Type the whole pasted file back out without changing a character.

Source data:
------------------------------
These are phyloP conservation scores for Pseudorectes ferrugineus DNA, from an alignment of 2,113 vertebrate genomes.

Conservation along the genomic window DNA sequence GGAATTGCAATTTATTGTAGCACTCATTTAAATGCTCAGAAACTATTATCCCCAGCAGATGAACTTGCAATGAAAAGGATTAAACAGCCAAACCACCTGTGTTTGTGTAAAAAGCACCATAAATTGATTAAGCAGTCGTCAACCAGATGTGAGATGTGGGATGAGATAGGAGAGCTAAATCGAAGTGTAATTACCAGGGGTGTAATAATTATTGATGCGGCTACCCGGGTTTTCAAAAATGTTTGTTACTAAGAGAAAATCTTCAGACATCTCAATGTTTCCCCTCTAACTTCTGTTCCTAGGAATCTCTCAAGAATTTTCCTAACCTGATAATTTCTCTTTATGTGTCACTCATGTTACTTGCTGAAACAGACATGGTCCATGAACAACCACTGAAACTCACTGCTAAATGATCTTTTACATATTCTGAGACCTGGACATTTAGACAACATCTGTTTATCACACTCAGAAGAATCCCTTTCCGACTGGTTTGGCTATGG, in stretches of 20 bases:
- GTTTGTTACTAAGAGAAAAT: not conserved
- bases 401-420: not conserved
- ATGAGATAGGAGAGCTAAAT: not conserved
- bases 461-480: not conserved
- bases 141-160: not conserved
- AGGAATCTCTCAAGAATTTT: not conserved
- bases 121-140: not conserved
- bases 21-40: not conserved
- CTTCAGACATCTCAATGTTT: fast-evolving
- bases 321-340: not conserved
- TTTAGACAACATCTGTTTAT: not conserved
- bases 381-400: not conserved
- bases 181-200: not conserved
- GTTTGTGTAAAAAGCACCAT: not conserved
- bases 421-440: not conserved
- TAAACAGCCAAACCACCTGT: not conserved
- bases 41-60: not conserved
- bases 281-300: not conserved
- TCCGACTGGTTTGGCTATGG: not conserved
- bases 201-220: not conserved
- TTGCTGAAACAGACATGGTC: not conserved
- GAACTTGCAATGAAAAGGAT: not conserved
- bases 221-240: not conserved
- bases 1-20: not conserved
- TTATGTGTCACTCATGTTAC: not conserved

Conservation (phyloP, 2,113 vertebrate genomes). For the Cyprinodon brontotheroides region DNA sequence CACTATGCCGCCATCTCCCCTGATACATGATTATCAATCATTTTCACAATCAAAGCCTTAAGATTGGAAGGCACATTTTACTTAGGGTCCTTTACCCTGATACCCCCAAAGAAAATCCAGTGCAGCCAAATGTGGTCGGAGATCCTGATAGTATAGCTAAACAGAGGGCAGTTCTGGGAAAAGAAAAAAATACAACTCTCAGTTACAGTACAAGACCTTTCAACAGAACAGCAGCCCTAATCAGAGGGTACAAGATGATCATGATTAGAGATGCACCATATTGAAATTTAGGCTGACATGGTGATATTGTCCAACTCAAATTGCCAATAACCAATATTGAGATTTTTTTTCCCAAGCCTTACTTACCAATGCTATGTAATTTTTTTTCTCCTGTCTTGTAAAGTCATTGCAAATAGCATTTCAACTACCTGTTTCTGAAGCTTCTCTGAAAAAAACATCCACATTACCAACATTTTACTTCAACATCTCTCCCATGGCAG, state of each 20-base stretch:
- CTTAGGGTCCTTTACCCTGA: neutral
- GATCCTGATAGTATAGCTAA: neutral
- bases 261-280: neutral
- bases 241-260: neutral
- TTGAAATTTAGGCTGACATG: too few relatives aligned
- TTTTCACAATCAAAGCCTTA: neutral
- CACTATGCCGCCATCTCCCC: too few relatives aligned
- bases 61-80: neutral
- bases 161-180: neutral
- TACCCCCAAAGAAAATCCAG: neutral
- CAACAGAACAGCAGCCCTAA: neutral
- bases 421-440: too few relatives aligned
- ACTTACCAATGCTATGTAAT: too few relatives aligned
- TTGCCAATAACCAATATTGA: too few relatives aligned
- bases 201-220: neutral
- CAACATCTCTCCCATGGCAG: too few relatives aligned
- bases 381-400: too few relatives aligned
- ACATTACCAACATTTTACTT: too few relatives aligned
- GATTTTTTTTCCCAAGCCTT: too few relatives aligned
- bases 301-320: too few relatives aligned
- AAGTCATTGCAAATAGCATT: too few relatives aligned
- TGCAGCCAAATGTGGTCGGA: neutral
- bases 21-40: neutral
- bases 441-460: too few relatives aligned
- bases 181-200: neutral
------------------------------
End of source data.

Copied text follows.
These are phyloP conservation scores for Pseudorectes ferrugineus DNA, from an alignment of 2,113 vertebrate genomes.

Conservation along the genomic window DNA sequence GGAATTGCAATTTATTGTAGCACTCATTTAAATGCTCAGAAACTATTATCCCCAGCAGATGAACTTGCAATGAAAAGGATTAAACAGCCAAACCACCTGTGTTTGTGTAAAAAGCACCATAAATTGATTAAGCAGTCGTCAACCAGATGTGAGATGTGGGATGAGATAGGAGAGCTAAATCGAAGTGTAATTACCAGGGGTGTAATAATTATTGATGCGGCTACCCGGGTTTTCAAAAATGTTTGTTACTAAGAGAAAATCTTCAGACATCTCAATGTTTCCCCTCTAACTTCTGTTCCTAGGAATCTCTCAAGAATTTTCCTAACCTGATAATTTCTCTTTATGTGTCACTCATGTTACTTGCTGAAACAGACATGGTCCATGAACAACCACTGAAACTCACTGCTAAATGATCTTTTACATATTCTGAGACCTGGACATTTAGACAACATCTGTTTATCACACTCAGAAGAATCCCTTTCCGACTGGTTTGGCTATGG, in stretches of 20 bases:
- GTTTGTTACTAAGAGAAAAT: not conserved
- bases 401-420: not conserved
- ATGAGATAGGAGAGCTAAAT: not conserved
- bases 461-480: not conserved
- bases 141-160: not conserved
- AGGAATCTCTCAAGAATTTT: not conserved
- bases 121-140: not conserved
- bases 21-40: not conserved
- CTTCAGACATCTCAATGTTT: fast-evolving
- bases 321-340: not conserved
- TTTAGACAACATCTGTTTAT: not conserved
- bases 381-400: not conserved
- bases 181-200: not conserved
- GTTTGTGTAAAAAGCACCAT: not conserved
- bases 421-440: not conserved
- TAAACAGCCAAACCACCTGT: not conserved
- bases 41-60: not conserved
- bases 281-300: not conserved
- TCCGACTGGTTTGGCTATGG: not conserved
- bases 201-220: not conserved
- TTGCTGAAACAGACATGGTC: not conserved
- GAACTTGCAATGAAAAGGAT: not conserved
- bases 221-240: not conserved
- bases 1-20: not conserved
- TTATGTGTCACTCATGTTAC: not conserved

Conservation (phyloP, 2,113 vertebrate genomes). For the Cyprinodon brontotheroides region DNA sequence CACTATGCCGCCATCTCCCCTGATACATGATTATCAATCATTTTCACAATCAAAGCCTTAAGATTGGAAGGCACATTTTACTTAGGGTCCTTTACCCTGATACCCCCAAAGAAAATCCAGTGCAGCCAAATGTGGTCGGAGATCCTGATAGTATAGCTAAACAGAGGGCAGTTCTGGGAAAAGAAAAAAATACAACTCTCAGTTACAGTACAAGACCTTTCAACAGAACAGCAGCCCTAATCAGAGGGTACAAGATGATCATGATTAGAGATGCACCATATTGAAATTTAGGCTGACATGGTGATATTGTCCAACTCAAATTGCCAATAACCAATATTGAGATTTTTTTTCCCAAGCCTTACTTACCAATGCTATGTAATTTTTTTTCTCCTGTCTTGTAAAGTCATTGCAAATAGCATTTCAACTACCTGTTTCTGAAGCTTCTCTGAAAAAAACATCCACATTACCAACATTTTACTTCAACATCTCTCCCATGGCAG, state of each 20-base stretch:
- CTTAGGGTCCTTTACCCTGA: neutral
- GATCCTGATAGTATAGCTAA: neutral
- bases 261-280: neutral
- bases 241-260: neutral
- TTGAAATTTAGGCTGACATG: too few relatives aligned
- TTTTCACAATCAAAGCCTTA: neutral
- CACTATGCCGCCATCTCCCC: too few relatives aligned
- bases 61-80: neutral
- bases 161-180: neutral
- TACCCCCAAAGAAAATCCAG: neutral
- CAACAGAACAGCAGCCCTAA: neutral
- bases 421-440: too few relatives aligned
- ACTTACCAATGCTATGTAAT: too few relatives aligned
- TTGCCAATAACCAATATTGA: too few relatives aligned
- bases 201-220: neutral
- CAACATCTCTCCCATGGCAG: too few relatives aligned
- bases 381-400: too few relatives aligned
- ACATTACCAACATTTTACTT: too few relatives aligned
- GATTTTTTTTCCCAAGCCTT: too few relatives aligned
- bases 301-320: too few relatives aligned
- AAGTCATTGCAAATAGCATT: too few relatives aligned
- TGCAGCCAAATGTGGTCGGA: neutral
- bases 21-40: neutral
- bases 441-460: too few relatives aligned
- bases 181-200: neutral